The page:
SUMMARY OF THE INVENTION

Combination of RF signals permits relatively small RF power amplifiers to generate relatively large amounts of power. This can be useful in compact designs, for reliability, for modularity, and the like. In one embodiment, the RF amplifiers are arranged on the inside of a ring structure, and output is combined approximately at the center of the ring.

One embodiment of the invention is an apparatus for amplifying a radio frequency (RF) signal, wherein the apparatus includes: a ring structure configured to distribute one or more input signals, the ring structure having a circumference; two or more RF amplifiers having inputs coupled to an interior of the ring structure; and a power combining circuit located interior to the ring structure, the power combining circuit coupled to outputs of the two or more RF amplifiers, the power combining circuit configured to combine the outputs of the two or more RF amplifiers.

BRIEF DESCRIPTION OF THE DRAWINGS

These drawings (not to scale) and the associated description herein are provided to illustrate specific embodiments of the invention and are not intended to be limiting.

FIG. 1A illustrates an overview of an RF power amplifier system including an RF splitter, a plurality of RF amplifiers, and an RF power combiner.

FIG. 1B illustrates an RF splitter with a ring structure having a separation between each branch of an integer multiple of wavelengths (λ).

FIG. 2 illustrates an RF splitter with a ring structure having a separation between each branch of a half wavelength (λ/2).

FIG. 3 illustrates an RF splitter with a ring structure having a separation between each branch of a quarter wavelength (λ/4).

FIG. 4 illustrates an example of a 2-way Wilkinson divider/combiner.

FIG. 5 illustrates an example of an N-way Wilkinson divider/combiner.

FIG. 6 illustrates an example of an N-way Wilkinson divider/combiner showing optional isolators.

DETAILED DESCRIPTION OF THE PREFERRED EMBODIMENT

There are applications, such as in base stations, wireless routers, wireless access points, and the like for WiFi hotspots or for other wireless base stations, such as cell phone base stations, WiMax, and the like, wherein the RF output power requirements are relatively high.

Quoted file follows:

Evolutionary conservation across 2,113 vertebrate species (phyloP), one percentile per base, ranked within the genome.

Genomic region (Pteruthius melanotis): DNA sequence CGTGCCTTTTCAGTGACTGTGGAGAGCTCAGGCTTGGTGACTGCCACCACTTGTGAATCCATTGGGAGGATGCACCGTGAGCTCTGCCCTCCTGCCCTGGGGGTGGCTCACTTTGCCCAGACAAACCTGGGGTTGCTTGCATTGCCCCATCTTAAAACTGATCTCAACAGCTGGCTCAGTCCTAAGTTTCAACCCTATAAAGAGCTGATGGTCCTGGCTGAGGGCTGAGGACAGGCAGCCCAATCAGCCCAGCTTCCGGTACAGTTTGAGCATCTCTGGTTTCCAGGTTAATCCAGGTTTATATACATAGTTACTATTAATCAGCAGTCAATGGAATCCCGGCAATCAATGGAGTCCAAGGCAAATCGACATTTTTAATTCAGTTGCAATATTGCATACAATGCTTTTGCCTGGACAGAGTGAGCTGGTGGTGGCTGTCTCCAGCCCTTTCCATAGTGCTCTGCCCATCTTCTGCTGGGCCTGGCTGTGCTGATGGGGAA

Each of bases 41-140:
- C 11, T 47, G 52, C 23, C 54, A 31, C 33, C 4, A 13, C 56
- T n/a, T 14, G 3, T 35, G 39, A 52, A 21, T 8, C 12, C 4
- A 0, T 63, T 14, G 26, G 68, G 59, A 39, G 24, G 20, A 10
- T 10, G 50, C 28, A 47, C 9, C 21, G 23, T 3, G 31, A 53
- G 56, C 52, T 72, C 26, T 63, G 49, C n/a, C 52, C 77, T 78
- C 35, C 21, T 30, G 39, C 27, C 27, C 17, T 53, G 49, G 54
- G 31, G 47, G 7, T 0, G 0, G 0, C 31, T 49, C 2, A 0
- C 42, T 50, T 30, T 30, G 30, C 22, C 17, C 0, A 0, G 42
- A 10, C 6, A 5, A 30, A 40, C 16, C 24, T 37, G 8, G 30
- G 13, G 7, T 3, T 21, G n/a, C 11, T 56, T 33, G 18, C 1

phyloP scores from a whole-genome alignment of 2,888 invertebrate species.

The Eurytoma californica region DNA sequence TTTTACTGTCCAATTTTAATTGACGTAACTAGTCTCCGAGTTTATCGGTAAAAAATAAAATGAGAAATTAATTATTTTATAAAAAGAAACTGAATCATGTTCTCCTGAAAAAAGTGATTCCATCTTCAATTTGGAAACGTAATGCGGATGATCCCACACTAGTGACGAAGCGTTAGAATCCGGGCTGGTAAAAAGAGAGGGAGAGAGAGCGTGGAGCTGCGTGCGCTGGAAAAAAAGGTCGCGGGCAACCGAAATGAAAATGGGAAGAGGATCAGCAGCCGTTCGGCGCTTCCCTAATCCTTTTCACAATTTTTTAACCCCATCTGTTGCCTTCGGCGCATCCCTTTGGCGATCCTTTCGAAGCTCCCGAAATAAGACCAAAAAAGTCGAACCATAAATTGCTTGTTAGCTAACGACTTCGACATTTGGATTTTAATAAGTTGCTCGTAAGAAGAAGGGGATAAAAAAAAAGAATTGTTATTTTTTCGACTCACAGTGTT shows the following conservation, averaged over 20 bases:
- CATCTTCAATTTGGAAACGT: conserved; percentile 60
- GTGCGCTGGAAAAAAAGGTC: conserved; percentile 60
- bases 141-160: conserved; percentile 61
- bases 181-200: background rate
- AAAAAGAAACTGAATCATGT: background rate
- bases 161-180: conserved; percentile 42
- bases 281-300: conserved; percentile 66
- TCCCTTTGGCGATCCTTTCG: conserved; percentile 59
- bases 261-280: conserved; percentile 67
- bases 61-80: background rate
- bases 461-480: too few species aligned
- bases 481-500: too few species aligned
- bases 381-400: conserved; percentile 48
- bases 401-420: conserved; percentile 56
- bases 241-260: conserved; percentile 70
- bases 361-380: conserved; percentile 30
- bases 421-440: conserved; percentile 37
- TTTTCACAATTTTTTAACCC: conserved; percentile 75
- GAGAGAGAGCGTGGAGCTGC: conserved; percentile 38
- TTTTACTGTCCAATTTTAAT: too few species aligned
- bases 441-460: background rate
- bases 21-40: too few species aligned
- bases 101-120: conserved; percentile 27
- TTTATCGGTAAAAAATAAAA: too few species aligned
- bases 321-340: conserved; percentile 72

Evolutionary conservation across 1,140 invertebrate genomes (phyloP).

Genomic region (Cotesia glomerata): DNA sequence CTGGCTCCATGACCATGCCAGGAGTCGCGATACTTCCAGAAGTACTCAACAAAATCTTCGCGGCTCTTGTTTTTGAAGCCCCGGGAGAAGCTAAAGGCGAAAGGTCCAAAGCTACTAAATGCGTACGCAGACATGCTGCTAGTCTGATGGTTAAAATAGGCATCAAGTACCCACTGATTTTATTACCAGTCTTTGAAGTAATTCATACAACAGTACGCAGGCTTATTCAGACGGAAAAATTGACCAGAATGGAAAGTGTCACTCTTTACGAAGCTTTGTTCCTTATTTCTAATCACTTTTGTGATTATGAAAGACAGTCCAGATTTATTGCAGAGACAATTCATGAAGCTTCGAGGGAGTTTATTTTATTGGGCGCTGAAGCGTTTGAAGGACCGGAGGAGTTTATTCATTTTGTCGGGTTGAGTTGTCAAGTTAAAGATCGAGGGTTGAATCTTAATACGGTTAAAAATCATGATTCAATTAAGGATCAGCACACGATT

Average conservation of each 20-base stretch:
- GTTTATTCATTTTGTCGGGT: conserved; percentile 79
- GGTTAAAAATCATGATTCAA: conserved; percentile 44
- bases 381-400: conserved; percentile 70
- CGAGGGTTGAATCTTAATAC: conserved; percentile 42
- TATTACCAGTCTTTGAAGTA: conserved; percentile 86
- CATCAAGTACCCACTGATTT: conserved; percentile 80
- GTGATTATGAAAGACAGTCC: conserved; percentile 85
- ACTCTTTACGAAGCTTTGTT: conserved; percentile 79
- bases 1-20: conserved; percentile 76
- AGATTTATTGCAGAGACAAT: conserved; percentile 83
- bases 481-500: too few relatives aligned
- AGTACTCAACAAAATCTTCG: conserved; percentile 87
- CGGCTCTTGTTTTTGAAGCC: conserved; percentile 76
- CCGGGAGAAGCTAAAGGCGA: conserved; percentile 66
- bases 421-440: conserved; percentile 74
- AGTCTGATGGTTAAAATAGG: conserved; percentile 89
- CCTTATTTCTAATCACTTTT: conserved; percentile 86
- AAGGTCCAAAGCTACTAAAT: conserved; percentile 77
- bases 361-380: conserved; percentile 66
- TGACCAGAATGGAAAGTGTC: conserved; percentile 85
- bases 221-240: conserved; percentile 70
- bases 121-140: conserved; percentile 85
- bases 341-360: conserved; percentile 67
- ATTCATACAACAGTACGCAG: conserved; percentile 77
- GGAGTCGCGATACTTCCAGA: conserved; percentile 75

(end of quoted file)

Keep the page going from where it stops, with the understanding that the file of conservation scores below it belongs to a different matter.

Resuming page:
It can be desirable to combine the output power of two or more amplifiers. For example, combining the output power of multiple RF amplifiers can lead to a more robust system that is less susceptible to single point failures, such as a single point failure of a relatively high power amplifier. In another example, the combining of output power of multiple RF amplifiers is useful to be able to provide a modular amplifier system with a relatively easily configurable output power by varying the number of amplifiers combined.

FIG. 1A illustrates an overview of an RF power amplifier system 100 including an RF splitter 104, a plurality of RF amplifiers 106, and an RF power combiner 108. An RF input 102 receives the RF signal to be amplified. The RF signal can be provided by, for example, a modulator.

The RF splitter 104 divides or splits the RF signal to the plurality of RF amplifiers 106. Examples of arrangements of RF splitters 104 and RF amplifiers 106 will be described in greater detail later in connection with FIGS. 1B, 2, and 3. The RF power combiner 108 combines the outputs of the RF amplifiers 106. FIGS. 4-6 illustrate examples based on a Wilkinson power splitter/combiner. However, other RF power combining techniques are applicable and will be readily determined by one of ordinary skill in the art. The RF output can provided to, for example, an antenna 110 for transmission.

Descriptions of Ring Structures

The disclosed ring structure devices can be used as a signal combiner or as a power splitter. The embodiments can be thought of as a form of a “rat race” coupler. One embodiment is illustrated in FIG. 1B. An RF signal is provided to the input 102. This signal divides into two equal parts going around the ring 120 clockwise and counterclockwise. Using analysis analogous with those used of the rat race, the signals add at the ports 1, 2, 3, 4, 5, 6, 7 and 8 providing equal signals at each port. Thus, the ring structure 120 acts as an eight-way power splitter. It will be understood that rather than 8-way, in general a N-way splitter will be apparent from the illustrated configuration.

The output RF power is collected at the center of the illustrated schematic. The output power depends on the branches and the output of each of the amplifiers 106. The loop can be implemented by one input port (FIGS. 1B, 2) or with two input ports (FIG. 3) as will be described in greater detail later. Equation (1) described later in connection with Wilkinson structures expresses the characteristic impedances of the ring structure between any two given ports coupled thereto. As observed from this equation, a ring structure 120, 220, 320 inherently has impedance transformation characteristics to match the ring structure 120, 220, 320 to the external loads. In one embodiment illustrated in FIG. 3, quarter wavelength coupled, power Wilkinson divider and multiple branch combiners are used.

Three different techniques to implement power combining will be described. The techniques vary depending on the branch separation within the ring structure 120, 220, 320. FIGS. 1B, 2, and 3 illustrate single wavelength (λ) long branches, half wavelength (λ/2) long branches, and quarter wavelength (λ/4) long branches. The ring structures can be implemented by, for example, microstrip. In the illustrated embodiment, N relates to the number of branches. The characteristic impedance Z0 can be, for example, 50 ohms.